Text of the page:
However, like other ratios, the PEG ratio is most helpful when comparing a stock price to others in its industry or sector. Some sectors, such as technology, may have much higher future earnings growth. However, the accepted rule among investors is that a PEG of greater than 1 is considered to indicate a stock price that is too high based on expected earnings growth. A PEG of less than 1 is considered to indicate a stock that is undervalued based on projected earnings growth.
Legendary investment manager Peter Lynch once wrote: "The P/E ratio of any company that's fairly priced will equal its growth rate". Certainly, a stock's price-to-earnings ratio (P/E ratio) is widely considered a reasonably accurate measure of a company's valuation, and can sometimes be used as a way of comparing one company against another.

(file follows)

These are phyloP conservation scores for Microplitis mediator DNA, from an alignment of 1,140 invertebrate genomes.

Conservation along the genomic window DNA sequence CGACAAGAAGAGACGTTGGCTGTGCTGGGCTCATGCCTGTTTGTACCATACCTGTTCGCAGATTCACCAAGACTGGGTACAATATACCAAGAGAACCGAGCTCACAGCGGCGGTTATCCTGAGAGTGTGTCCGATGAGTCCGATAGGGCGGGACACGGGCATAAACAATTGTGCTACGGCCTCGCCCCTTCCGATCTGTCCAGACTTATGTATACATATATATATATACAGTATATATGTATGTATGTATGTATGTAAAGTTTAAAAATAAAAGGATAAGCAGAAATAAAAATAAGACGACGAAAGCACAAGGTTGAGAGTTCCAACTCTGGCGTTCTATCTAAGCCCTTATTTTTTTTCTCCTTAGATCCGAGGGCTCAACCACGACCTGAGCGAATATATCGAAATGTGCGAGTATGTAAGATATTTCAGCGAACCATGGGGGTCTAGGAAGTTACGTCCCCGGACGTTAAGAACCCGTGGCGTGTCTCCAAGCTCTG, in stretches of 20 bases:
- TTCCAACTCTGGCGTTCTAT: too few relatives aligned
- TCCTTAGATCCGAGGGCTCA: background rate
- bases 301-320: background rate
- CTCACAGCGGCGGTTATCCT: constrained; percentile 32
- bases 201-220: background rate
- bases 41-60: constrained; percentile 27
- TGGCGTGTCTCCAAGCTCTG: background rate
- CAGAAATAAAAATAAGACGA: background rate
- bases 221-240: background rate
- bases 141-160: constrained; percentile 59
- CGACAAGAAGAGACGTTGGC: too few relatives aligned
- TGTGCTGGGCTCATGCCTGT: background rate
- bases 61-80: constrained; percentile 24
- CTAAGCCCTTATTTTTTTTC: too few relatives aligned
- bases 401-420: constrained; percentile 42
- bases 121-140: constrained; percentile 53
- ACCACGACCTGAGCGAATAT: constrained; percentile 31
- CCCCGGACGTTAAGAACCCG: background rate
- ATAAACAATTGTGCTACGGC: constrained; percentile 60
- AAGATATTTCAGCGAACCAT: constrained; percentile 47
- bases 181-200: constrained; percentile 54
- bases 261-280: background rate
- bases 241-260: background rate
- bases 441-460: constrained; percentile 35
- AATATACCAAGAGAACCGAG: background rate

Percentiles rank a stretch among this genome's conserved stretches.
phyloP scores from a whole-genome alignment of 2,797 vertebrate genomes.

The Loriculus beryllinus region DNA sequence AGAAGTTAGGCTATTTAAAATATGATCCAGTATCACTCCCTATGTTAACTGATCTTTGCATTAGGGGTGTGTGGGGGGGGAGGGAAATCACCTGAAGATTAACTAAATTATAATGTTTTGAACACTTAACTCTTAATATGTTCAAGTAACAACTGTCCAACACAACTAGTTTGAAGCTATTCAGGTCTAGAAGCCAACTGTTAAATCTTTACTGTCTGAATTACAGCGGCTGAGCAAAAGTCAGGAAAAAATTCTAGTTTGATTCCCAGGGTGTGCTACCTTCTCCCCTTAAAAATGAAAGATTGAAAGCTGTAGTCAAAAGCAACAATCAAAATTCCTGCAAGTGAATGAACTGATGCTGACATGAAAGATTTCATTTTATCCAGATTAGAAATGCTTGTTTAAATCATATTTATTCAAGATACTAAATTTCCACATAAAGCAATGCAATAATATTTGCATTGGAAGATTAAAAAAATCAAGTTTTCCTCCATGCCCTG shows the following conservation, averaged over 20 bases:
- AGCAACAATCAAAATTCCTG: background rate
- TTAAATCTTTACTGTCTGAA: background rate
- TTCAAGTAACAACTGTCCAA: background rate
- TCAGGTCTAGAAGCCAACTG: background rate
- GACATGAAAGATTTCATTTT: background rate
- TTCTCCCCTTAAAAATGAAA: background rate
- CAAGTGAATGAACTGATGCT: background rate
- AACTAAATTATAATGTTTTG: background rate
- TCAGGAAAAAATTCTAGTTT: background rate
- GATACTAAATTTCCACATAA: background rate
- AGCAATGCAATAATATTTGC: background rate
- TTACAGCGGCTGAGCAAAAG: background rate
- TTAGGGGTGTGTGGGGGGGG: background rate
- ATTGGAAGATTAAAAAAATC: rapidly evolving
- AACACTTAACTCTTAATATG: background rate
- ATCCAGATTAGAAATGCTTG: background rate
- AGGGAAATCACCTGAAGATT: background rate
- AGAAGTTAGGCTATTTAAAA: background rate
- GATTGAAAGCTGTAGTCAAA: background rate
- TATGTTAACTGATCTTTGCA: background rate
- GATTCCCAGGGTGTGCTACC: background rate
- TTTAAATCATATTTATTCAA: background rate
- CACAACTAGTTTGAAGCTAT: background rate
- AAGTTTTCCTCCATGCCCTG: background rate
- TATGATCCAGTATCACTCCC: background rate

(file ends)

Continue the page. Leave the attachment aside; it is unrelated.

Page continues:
The P/E ratio is a measurement of how much an investor is paying to buy $1 of a company’s earnings or profit. To calculate the P/E Ratio you simply divide the stock price by the earning per share:
P/E Ratio = Stock Price/Earnings per share (EPS)
For example, if a company is reporting earnings of $3 per share and their stock is selling for $30 per share, the P/E ratio is 10 ($30 per share/$3 per share).
While there is no “standard” P/E Ratio for all stocks and sectors, investors can generally find that different industries will have a P/E ratio that is considered normal. For example, it’s not uncommon to find technology companies with a P/E ratio of 20 or higher. This is due in part because these companies include many growth stocks that are anticipated to increase in share price and EPS. Financial services companies might have P/E ratios in the low teens. For investors this means rather than one-size-fits-all, the objective is to ensure that two companies in the same industry have a similar P/E ratio. However, if all companies in a particular sector begin to have P/E ratios that are abnormally high or low (based on their historical pattern) it may indicate that the stock is overvalued or undervalued. For example, in the months leading up to the real estate crash of 2007, the P/E ratio of real estate stocks soared. A similar phenomenon occurred before the tech stock crash in the early 2000s.